There are four phases of the college student: beginner, intermediate, advanced, and expert. The beginner phase, or the freshman, is normally a student who spends the majority of his or her time adjusting. The student is learning how to cope with newfound independence and responsibility. The intermediate phase, or the sophomore, is when the student has started to settle (hopefully). He or she has maybe even developed time management skills, and understands that midterms and finals will make an appearance, no matter how hard one tries to ignore them.
The advanced student, or the junior, is a crucial phase. This is the year that the student will be bombarded with questions from family members and recent graduates who act like a guidebook to the real world. The question “Are you going to get an internship?” or more likely said as, “You haven’t had an internship yet!?” will be frequent and overwhelming.
Students in their junior year, if they haven’t already had an internship, begin to feel pressured. They are no longer inching toward graduation day, but it is now at their fingertips. The final phase, the expert, the college senior, will hit hard and fast, and students want to be prepared with a resume that lists more than just hobbies.
It is true; internships are increasingly popular, and expected from future employers. Internships help build resumes and CVs, give a glimpse into life of a full-time job, build networks and references, and can lead to being hired straight out of college. The hype of having an internship is well-founded, but it is not always easy to obtain. John Cabot University’s Center for Career Services understands the difficulty in finding an internship, so they provide students with connections to employers and opportunities.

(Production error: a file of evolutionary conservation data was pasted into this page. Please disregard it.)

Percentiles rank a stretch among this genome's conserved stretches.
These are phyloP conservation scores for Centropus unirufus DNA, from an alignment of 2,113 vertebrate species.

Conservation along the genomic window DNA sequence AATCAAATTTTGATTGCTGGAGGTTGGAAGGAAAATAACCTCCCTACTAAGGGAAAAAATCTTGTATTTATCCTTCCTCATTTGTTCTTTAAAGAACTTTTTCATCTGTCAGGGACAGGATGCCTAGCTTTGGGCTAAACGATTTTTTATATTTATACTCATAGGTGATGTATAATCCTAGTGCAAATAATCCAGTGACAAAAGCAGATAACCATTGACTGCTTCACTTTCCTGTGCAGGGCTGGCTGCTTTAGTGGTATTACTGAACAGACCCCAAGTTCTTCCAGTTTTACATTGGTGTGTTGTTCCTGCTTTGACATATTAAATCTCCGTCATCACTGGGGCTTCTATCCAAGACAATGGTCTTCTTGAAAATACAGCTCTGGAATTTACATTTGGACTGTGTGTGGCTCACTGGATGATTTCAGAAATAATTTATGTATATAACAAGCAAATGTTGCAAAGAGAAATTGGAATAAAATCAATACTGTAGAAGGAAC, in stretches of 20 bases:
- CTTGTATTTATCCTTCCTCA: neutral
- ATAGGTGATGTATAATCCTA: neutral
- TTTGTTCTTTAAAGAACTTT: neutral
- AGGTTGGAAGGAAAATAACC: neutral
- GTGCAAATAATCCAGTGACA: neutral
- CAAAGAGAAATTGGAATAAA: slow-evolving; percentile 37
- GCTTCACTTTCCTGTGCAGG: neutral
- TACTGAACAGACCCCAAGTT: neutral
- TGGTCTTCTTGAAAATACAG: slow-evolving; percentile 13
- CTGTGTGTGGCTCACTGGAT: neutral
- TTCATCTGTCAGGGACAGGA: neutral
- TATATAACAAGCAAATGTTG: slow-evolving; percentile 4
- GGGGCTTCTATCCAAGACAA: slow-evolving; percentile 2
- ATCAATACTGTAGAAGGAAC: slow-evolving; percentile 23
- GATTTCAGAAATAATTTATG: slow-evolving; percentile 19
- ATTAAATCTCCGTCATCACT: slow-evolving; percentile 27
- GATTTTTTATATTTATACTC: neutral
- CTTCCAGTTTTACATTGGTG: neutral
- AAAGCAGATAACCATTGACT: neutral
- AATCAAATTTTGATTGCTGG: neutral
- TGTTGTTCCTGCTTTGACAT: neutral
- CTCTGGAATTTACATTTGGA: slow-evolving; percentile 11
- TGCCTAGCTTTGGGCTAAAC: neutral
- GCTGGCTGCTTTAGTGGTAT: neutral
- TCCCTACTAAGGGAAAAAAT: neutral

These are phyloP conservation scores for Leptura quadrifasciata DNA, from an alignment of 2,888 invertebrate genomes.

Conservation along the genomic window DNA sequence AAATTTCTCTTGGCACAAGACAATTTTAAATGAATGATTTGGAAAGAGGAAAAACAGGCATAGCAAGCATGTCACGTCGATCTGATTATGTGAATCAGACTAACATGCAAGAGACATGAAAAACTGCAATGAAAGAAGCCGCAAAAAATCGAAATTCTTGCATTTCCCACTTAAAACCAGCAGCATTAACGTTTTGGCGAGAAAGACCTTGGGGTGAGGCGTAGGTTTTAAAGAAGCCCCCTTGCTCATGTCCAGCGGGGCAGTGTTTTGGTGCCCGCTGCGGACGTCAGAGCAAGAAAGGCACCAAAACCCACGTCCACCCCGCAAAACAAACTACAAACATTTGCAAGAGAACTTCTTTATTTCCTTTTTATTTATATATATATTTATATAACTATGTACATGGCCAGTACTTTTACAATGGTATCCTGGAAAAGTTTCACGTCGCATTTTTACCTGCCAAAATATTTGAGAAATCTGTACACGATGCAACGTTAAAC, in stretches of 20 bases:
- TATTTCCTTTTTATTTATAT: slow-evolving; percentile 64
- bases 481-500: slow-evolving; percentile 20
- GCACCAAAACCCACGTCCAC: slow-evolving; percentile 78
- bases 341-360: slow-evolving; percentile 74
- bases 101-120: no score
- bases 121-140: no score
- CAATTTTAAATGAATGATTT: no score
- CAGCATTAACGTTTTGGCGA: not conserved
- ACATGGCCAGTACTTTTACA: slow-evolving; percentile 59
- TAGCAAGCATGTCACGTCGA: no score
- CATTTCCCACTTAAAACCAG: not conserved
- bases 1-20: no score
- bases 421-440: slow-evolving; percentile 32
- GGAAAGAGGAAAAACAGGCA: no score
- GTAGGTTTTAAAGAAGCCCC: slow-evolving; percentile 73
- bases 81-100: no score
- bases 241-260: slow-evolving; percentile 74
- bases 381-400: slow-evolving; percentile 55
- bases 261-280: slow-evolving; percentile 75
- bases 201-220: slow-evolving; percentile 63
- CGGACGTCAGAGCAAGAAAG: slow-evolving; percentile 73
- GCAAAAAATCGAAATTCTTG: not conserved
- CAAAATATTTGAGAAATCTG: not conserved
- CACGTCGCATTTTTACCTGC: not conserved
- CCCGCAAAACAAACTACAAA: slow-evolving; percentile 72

Career Services has connections – and continually establishes new ones – with local businesses of all types. The businesses range from positions in teaching, finance, communications, art history, and anything that would be potentially appealing to the JCU liberal arts community and international student body.
Career Services does their best to ensure that the internship programs they connect students with will provide valuable work experience and guidance, so no fetching coffees and running personal errands.
Career Services prepares online guides for JCU students to help them write and format resumes, CVs, and cover letters. They will also critique and make suggestions on how to better these documents before sending them out to employers. They have their own Facebook page, Twitter, and LinkedIn. The office constantly posts updates on events, workshops, and new internship opportunities. They help students by preparing them to enter the workforce, and alumni by helping them network and informing them of current job opportunities. Career Services is an office worth visiting for students in any phase of college.